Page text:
Holotype: USNM 106728.
Original description from Cobban (1951, p. 38):
"Shell moderately large, stout, and tightly coiled, with small umbilicus. Last septate whorl considerably depressed, with broadly rounded venter and more sharply rounded flanks. In side view both the venter and umbilical shoulder of the living chamber are evenly curved; in cross section the venter is well rounded, the flanks are flattened and round gradually into the convex, steeply sloping umbilical wall. The living chamber tapers slightly toward the nearly circular aperture. The holotype is 64.5 mm. long, 64 mm. high, and 35 mm. wide.
The innermost whorls were not seen. The early part of the last septate whorl is coarsely ribbed but changes abruptly to fine, dense ribbing. The ribbing widens on the proximal half of the living ctiamber and then gradually becomes denser toward the aperture. On most of the shell the primaries are fairly straight but near the aperture they become broadly curved and inclined forward. On the older three-fourths of the living chamber each primary ends as a conical ventro-lateral tubercle. The ventral ribs on the living cham- ber are straight on the older part, but arch gently forward on the younger part. They extend well down between the primaries. Four or five are present for each primary on the middle part of the living chamber. On the exposed whorls, the holotype has 27 primaries and 104 secondaries with 17 primaries and 67 secondaries on the living chamber.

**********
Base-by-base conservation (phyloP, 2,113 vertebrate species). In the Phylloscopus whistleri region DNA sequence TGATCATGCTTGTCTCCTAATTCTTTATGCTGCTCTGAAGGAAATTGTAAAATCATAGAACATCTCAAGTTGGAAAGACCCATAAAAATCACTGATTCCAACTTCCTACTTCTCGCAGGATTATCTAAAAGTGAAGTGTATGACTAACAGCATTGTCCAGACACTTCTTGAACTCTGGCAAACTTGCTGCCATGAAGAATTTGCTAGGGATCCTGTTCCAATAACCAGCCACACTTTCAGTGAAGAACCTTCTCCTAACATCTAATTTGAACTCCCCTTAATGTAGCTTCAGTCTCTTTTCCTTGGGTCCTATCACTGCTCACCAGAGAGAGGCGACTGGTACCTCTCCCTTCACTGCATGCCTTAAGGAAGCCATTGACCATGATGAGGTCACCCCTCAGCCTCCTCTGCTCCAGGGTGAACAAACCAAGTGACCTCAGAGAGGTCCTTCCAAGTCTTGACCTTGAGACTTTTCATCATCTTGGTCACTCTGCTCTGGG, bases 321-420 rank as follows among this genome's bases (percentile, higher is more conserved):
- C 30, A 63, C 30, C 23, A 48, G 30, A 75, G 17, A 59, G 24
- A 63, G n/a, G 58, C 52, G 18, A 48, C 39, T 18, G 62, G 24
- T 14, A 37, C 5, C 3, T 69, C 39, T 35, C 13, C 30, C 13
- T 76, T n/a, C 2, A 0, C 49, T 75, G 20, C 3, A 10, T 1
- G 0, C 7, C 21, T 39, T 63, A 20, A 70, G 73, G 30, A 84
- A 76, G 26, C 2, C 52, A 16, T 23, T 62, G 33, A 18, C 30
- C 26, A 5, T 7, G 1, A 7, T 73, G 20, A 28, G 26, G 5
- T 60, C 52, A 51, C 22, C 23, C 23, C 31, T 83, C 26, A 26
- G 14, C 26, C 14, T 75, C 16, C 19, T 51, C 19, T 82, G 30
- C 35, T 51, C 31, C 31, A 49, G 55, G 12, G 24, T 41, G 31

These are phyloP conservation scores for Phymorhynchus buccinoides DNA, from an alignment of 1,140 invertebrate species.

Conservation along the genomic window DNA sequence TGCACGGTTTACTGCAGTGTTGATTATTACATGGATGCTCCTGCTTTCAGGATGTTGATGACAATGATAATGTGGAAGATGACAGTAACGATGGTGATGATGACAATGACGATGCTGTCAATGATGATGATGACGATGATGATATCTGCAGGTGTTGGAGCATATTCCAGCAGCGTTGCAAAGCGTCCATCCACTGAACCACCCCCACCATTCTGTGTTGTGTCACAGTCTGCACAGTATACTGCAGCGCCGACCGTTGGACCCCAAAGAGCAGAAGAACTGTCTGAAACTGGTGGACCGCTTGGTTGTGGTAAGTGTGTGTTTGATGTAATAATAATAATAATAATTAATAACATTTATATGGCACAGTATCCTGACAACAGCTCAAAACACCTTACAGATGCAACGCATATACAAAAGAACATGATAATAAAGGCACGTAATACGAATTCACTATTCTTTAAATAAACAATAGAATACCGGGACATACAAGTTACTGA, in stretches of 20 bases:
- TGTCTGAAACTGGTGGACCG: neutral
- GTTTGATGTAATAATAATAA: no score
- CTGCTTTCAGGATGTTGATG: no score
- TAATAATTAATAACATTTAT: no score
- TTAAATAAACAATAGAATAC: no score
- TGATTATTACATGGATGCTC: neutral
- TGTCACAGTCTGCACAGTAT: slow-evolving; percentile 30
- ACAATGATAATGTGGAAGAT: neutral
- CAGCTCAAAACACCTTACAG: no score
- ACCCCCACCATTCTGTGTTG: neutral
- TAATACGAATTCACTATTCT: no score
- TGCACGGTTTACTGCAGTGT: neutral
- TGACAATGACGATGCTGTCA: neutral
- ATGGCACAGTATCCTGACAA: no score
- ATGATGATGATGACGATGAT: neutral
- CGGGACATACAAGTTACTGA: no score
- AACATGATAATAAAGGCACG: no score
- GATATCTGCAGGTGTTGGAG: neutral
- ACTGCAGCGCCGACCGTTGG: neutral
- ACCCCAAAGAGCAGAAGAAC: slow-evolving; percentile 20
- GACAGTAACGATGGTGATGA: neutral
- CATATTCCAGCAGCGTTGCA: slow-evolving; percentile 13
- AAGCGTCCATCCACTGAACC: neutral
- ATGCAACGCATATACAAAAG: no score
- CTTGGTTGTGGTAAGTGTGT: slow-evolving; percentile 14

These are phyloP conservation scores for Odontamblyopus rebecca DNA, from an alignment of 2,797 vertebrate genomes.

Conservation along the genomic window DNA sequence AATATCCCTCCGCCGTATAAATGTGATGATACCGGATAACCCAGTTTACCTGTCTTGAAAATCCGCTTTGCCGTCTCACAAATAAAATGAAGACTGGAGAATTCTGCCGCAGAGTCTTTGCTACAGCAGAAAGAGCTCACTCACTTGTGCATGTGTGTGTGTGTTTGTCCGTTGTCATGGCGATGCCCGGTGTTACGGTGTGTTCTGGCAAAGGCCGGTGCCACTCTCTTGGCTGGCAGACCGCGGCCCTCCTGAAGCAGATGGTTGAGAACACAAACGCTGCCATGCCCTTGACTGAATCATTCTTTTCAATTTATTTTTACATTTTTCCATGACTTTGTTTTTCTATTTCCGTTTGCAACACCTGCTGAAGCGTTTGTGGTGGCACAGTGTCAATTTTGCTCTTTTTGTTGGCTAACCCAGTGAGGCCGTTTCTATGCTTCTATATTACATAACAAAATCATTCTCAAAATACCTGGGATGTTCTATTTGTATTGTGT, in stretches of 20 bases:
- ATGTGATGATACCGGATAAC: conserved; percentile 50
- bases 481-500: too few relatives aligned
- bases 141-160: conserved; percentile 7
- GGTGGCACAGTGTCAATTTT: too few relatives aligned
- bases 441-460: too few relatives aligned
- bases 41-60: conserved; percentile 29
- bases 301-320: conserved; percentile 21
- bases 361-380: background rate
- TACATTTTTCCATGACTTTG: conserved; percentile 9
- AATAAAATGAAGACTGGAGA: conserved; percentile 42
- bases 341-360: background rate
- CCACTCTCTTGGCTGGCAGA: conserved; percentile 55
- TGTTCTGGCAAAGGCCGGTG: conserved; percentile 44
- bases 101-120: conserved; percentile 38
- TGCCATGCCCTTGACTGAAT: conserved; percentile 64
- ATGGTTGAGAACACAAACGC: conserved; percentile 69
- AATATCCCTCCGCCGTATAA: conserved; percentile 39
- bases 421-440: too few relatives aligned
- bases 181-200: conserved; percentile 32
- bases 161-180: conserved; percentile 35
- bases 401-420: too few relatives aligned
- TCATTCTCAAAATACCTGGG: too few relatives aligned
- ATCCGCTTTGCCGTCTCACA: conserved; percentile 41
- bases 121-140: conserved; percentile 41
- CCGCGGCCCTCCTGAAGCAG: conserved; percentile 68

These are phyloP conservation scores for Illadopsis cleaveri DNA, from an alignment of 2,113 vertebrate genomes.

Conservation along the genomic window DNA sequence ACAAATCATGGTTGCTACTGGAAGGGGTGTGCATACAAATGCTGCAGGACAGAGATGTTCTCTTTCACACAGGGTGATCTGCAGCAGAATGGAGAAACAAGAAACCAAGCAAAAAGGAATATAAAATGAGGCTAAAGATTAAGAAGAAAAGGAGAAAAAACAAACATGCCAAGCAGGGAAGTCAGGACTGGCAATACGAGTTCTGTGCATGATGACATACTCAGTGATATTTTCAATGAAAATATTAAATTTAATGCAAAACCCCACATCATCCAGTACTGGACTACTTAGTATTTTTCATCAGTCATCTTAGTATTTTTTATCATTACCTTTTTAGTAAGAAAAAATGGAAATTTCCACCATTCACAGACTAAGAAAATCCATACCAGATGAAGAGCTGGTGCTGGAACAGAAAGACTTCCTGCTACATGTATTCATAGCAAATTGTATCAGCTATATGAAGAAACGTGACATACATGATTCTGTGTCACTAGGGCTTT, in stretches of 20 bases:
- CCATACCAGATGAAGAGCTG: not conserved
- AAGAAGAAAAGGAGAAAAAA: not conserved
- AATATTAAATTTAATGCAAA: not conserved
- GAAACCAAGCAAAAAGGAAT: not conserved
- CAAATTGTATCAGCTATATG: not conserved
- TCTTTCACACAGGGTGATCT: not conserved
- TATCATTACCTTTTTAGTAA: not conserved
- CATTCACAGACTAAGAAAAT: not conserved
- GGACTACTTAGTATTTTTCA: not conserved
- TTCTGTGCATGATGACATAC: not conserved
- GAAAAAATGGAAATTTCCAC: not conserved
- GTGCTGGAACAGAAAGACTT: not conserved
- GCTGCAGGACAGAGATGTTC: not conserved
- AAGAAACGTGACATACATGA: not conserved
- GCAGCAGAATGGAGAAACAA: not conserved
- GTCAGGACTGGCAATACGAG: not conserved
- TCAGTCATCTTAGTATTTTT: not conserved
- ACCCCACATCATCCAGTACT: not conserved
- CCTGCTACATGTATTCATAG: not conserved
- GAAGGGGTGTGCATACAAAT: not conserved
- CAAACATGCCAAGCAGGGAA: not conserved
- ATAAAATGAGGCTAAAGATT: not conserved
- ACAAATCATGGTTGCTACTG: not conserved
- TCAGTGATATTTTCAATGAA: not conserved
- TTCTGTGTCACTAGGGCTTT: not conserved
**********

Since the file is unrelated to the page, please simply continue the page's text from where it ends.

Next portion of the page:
The suture is complex and characterized by trifid lobes.
The well-rounded venter, denser costation, and intercalation of secondary ribs between the primaries readily distinguishes this species from Clioscaphites vermiformis and C. platygastrus. It is a transition species between C. vermiformis and Desmoscaphites erdmanni Cobban, n. sp.
Holotype, U.S.N.M. 106728.
the holotype is from near the top of the Colorado shale half a mile northeast of Choteau, in sec. 19, T. 24 N., R. 4 W., Teton County, Mont. The species occurs also in calcareous concretions 162 feet below the top of the Colorado shale on the west flank of the Kevin-Sunburst dome in north-central Montana. Outside of those areas it is known only from the upper part of the Colorado shale of southwestern Montana, from the Mancos shale of northwestern Colorado, and from the Apishapa shale of eastern Colorado."